Jack and Jill work at ACME. Jack is the owner of ACME who partnered with Jill to help develop some software. Jack and Jill never had a formal arrangement made in writing…
For various reasons, Jack and Jill are now ready to terminate their relationship. They each want to use the software that they built while working for ACME. So, they’ve compromised – Jack can use the software as a foundation for X while Jill can use the software as a foundation for Y. They now would like to know – What is the best legal arrangement for them?
First, we must determine who actually owns the software? ACME, Jack, Jill, or Jack and Jill? Since there are no documents detailing the terms by which Jack and Jill agreed to venture into jointly building the software for ACME, we can assume that ACME does not have any ownership of the software. It is now a question of ownership between Jack and Jill. For the sake of this example, Jack and Jill have conceded that they each own the software and the question of actual ownership is not an issue.
Accordingly, Jack and Jill are joint authors of the software which, if contains no patentable subject matter, is narrowly protected under copyright law. Joint authors each get 100% ownership of the entire work product. Likewise, joint-inventors for patentable software also each have 100% ownership for the entire work product.
As Joint Authors of the software, they each have 100% rights to the entire software. So, Jack can formally terminate his relationship with ACME and keep his rights to the software. Jill may do the same. In this scenario, Jack and Jill can compete with each other using the same software without any legal claims against each other.
However, since Jack and Jill don’t wish to create more conflict, Jack Inc. and Jill Inc. may then agree to their corresponding use of the software in a royalty free (optional) cross-licensing agreement. Jack would forbear his right to use the software in Jill’s field of business, while Jill would forbear her right to use the software in Jack’s field of business.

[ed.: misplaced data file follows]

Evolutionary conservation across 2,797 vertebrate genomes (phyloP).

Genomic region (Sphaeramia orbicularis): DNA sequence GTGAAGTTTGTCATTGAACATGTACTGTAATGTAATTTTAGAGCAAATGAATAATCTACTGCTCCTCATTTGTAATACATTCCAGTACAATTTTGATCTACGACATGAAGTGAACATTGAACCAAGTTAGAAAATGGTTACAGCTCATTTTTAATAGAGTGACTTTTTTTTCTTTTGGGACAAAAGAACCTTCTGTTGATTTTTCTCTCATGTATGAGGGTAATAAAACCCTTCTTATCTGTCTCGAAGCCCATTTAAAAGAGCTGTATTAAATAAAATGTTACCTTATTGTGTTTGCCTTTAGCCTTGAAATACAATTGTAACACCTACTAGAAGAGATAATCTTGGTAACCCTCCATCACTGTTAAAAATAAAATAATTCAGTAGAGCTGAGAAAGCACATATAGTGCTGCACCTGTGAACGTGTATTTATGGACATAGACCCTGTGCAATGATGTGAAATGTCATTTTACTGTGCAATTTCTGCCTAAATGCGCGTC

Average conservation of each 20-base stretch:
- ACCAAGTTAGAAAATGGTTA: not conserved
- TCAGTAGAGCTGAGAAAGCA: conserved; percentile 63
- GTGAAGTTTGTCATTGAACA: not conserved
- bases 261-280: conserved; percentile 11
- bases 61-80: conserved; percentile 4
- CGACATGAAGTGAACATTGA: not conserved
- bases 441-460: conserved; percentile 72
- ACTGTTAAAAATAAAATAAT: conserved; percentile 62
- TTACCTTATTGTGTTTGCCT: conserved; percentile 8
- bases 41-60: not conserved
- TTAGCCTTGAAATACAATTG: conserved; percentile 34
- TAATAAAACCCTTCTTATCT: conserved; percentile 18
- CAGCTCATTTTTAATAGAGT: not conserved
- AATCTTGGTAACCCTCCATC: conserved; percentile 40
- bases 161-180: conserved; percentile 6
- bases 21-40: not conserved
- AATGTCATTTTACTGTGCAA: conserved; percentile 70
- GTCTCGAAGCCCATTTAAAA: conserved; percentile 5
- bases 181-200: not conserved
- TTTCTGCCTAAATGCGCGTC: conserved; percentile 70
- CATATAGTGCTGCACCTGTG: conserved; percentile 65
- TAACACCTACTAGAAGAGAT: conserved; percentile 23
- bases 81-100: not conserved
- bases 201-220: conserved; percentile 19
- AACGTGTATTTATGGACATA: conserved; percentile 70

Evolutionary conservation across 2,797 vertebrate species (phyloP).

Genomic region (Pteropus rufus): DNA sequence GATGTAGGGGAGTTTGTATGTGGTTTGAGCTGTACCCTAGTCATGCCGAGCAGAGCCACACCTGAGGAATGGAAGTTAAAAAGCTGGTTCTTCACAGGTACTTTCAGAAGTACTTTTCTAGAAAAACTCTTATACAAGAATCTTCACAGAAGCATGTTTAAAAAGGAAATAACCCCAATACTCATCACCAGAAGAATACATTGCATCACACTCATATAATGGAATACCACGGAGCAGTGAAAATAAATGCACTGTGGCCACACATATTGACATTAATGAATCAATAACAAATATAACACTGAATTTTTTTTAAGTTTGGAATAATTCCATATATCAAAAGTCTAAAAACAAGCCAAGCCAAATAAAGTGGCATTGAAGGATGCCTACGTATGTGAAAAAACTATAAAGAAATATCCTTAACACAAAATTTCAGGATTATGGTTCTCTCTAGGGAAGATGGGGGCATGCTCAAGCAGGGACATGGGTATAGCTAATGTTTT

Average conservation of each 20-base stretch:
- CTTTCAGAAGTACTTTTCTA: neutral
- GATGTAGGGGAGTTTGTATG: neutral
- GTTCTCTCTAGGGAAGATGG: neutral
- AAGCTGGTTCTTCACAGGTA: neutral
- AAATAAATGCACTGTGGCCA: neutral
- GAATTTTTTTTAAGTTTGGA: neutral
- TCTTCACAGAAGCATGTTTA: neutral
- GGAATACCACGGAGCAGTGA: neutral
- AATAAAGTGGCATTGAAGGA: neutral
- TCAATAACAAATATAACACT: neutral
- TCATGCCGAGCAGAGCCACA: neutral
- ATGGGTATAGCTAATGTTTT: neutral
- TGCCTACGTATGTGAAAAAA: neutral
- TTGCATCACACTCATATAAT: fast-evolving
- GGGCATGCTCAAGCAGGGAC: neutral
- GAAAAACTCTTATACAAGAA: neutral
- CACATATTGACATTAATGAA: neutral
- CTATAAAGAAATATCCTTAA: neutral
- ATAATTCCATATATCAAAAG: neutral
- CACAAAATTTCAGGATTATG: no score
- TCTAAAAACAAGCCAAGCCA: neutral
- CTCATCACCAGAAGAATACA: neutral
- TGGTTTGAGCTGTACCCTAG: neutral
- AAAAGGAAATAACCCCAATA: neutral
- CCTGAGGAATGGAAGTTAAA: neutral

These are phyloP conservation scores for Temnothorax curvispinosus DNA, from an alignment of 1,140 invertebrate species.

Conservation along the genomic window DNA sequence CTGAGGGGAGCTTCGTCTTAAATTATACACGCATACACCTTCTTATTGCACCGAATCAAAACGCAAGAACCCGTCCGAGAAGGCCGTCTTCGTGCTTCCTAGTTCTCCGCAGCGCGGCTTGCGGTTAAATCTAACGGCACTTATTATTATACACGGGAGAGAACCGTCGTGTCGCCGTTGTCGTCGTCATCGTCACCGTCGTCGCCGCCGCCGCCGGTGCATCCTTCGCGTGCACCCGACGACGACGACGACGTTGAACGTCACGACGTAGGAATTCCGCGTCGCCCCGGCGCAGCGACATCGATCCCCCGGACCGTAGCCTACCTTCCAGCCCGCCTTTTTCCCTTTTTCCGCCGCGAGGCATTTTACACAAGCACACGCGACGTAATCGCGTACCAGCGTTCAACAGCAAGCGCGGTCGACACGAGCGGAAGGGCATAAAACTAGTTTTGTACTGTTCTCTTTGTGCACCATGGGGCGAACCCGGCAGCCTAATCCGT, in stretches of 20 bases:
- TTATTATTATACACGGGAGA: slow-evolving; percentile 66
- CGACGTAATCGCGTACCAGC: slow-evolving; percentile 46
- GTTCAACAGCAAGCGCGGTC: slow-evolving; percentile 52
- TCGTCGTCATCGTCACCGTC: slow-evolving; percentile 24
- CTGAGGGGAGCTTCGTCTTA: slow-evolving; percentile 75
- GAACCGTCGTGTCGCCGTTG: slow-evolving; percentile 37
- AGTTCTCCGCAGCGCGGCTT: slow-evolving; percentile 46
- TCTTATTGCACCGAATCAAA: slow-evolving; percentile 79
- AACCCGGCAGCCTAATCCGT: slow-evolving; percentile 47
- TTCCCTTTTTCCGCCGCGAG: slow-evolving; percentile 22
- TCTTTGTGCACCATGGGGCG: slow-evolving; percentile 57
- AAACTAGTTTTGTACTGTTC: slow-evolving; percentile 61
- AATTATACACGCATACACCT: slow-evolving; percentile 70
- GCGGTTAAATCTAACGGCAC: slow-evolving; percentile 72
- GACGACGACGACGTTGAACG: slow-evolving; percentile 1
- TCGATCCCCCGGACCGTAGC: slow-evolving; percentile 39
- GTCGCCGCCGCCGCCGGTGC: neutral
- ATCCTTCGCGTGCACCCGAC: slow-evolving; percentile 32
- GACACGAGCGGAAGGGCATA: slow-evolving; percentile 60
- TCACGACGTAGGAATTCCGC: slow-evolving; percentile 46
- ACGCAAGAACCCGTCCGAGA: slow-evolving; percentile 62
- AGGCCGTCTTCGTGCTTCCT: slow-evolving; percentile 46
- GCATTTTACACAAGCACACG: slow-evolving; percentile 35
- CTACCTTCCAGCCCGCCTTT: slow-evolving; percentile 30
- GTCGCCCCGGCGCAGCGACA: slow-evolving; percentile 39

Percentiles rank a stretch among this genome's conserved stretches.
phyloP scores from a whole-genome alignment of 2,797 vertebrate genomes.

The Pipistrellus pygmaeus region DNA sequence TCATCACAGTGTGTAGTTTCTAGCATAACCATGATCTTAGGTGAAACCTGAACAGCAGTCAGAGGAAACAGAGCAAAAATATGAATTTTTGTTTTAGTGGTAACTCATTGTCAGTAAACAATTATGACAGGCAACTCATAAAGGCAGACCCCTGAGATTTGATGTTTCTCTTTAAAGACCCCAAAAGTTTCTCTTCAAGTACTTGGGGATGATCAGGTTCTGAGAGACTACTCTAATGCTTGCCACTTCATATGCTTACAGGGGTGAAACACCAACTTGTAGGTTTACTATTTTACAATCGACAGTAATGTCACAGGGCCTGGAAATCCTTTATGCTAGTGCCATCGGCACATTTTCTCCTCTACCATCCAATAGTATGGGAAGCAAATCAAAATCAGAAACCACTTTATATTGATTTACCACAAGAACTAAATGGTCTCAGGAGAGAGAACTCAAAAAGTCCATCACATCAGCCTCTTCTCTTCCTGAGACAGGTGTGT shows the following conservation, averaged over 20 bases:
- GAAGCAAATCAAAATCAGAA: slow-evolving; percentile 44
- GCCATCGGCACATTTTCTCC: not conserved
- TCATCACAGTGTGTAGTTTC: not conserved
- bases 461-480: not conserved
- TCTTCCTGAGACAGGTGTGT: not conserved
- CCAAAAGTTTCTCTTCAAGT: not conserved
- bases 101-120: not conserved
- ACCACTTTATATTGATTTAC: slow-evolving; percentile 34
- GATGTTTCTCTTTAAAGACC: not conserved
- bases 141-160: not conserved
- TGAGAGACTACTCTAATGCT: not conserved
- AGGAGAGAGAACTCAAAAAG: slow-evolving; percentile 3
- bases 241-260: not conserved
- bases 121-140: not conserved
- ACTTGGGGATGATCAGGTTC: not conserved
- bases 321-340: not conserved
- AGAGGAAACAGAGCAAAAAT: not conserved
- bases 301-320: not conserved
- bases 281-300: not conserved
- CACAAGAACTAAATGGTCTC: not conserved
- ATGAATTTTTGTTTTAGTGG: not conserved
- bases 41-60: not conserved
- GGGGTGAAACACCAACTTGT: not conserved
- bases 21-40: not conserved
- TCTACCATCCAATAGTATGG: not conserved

This agreement, however, would have a loophole. For example, if the software is not patented, Jack could simply recreate the cross-licensed software using different lines of code. We must remember, copyrights on software code are ‘narrow’ forms of IP protection – it does not protect the function of the software modules or interaction between the software modules. It simply protects the lines of code used to create them.
If Jack and Jill would like to prevent each other from circumventing their licensing agreement in the aforementioned scenario, their license agreement could have a clause prohibiting the use of derivative works without subsequent derivative work cross-licensing agreements. There are many favorable reasons for creating this scenario, as Jack and Jill may continue to cross-license any future derivatives of the software for each other’s mutual benefit (if they so desire).
If you are interested in more detail related to your situation it is best to speak with an attorney.
Yuri Eliezer heads the intellectual property practice group at Founders Legal. As an entrepreneur who saw the importance of early-stage patent protection, Yuri founded SmartUp®. Clients he has served include Microsoft, Cisco, Cox, AT&T, General Electric, the Georgia Institute of Technology, and Coca-Cola.
Source: Smartup Legal